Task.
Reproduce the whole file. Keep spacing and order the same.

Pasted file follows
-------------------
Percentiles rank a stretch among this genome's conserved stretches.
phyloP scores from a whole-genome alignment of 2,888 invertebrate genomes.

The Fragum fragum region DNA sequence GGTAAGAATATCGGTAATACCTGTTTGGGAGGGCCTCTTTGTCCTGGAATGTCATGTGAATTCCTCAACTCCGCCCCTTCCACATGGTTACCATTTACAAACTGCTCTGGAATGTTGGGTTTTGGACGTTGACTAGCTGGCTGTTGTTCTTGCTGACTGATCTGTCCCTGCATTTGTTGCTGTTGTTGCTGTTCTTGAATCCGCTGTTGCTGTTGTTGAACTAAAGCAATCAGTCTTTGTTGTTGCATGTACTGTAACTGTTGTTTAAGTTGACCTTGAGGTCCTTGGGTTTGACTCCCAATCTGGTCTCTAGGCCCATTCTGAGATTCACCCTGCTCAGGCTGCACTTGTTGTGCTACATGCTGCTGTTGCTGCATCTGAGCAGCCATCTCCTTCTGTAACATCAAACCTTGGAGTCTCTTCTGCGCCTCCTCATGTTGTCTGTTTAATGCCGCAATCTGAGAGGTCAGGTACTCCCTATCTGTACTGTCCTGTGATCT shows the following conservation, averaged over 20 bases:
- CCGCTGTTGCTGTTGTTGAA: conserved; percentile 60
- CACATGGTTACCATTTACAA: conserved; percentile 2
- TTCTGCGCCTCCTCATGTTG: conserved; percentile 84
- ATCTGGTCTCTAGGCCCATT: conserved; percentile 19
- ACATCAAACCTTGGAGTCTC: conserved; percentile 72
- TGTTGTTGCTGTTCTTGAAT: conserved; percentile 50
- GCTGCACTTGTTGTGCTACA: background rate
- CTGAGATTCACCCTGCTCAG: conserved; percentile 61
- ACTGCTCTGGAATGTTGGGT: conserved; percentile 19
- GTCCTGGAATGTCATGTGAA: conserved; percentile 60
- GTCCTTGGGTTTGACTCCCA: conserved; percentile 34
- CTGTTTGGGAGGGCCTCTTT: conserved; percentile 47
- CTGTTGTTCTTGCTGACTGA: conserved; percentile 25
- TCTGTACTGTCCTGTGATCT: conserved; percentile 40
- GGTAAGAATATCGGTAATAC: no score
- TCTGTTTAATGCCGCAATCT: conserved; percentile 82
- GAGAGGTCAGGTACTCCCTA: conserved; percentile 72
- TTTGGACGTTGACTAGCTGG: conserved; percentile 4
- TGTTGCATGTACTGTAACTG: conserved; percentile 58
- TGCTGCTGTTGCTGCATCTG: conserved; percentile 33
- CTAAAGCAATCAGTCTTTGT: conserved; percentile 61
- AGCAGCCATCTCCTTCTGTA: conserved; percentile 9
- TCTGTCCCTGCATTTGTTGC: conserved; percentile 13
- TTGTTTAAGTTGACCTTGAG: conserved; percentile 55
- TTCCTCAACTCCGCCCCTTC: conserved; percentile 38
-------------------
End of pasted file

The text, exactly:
Percentiles rank a stretch among this genome's conserved stretches.
phyloP scores from a whole-genome alignment of 2,888 invertebrate genomes.

The Fragum fragum region DNA sequence GGTAAGAATATCGGTAATACCTGTTTGGGAGGGCCTCTTTGTCCTGGAATGTCATGTGAATTCCTCAACTCCGCCCCTTCCACATGGTTACCATTTACAAACTGCTCTGGAATGTTGGGTTTTGGACGTTGACTAGCTGGCTGTTGTTCTTGCTGACTGATCTGTCCCTGCATTTGTTGCTGTTGTTGCTGTTCTTGAATCCGCTGTTGCTGTTGTTGAACTAAAGCAATCAGTCTTTGTTGTTGCATGTACTGTAACTGTTGTTTAAGTTGACCTTGAGGTCCTTGGGTTTGACTCCCAATCTGGTCTCTAGGCCCATTCTGAGATTCACCCTGCTCAGGCTGCACTTGTTGTGCTACATGCTGCTGTTGCTGCATCTGAGCAGCCATCTCCTTCTGTAACATCAAACCTTGGAGTCTCTTCTGCGCCTCCTCATGTTGTCTGTTTAATGCCGCAATCTGAGAGGTCAGGTACTCCCTATCTGTACTGTCCTGTGATCT shows the following conservation, averaged over 20 bases:
- CCGCTGTTGCTGTTGTTGAA: conserved; percentile 60
- CACATGGTTACCATTTACAA: conserved; percentile 2
- TTCTGCGCCTCCTCATGTTG: conserved; percentile 84
- ATCTGGTCTCTAGGCCCATT: conserved; percentile 19
- ACATCAAACCTTGGAGTCTC: conserved; percentile 72
- TGTTGTTGCTGTTCTTGAAT: conserved; percentile 50
- GCTGCACTTGTTGTGCTACA: background rate
- CTGAGATTCACCCTGCTCAG: conserved; percentile 61
- ACTGCTCTGGAATGTTGGGT: conserved; percentile 19
- GTCCTGGAATGTCATGTGAA: conserved; percentile 60
- GTCCTTGGGTTTGACTCCCA: conserved; percentile 34
- CTGTTTGGGAGGGCCTCTTT: conserved; percentile 47
- CTGTTGTTCTTGCTGACTGA: conserved; percentile 25
- TCTGTACTGTCCTGTGATCT: conserved; percentile 40
- GGTAAGAATATCGGTAATAC: no score
- TCTGTTTAATGCCGCAATCT: conserved; percentile 82
- GAGAGGTCAGGTACTCCCTA: conserved; percentile 72
- TTTGGACGTTGACTAGCTGG: conserved; percentile 4
- TGTTGCATGTACTGTAACTG: conserved; percentile 58
- TGCTGCTGTTGCTGCATCTG: conserved; percentile 33
- CTAAAGCAATCAGTCTTTGT: conserved; percentile 61
- AGCAGCCATCTCCTTCTGTA: conserved; percentile 9
- TCTGTCCCTGCATTTGTTGC: conserved; percentile 13
- TTGTTTAAGTTGACCTTGAG: conserved; percentile 55
- TTCCTCAACTCCGCCCCTTC: conserved; percentile 38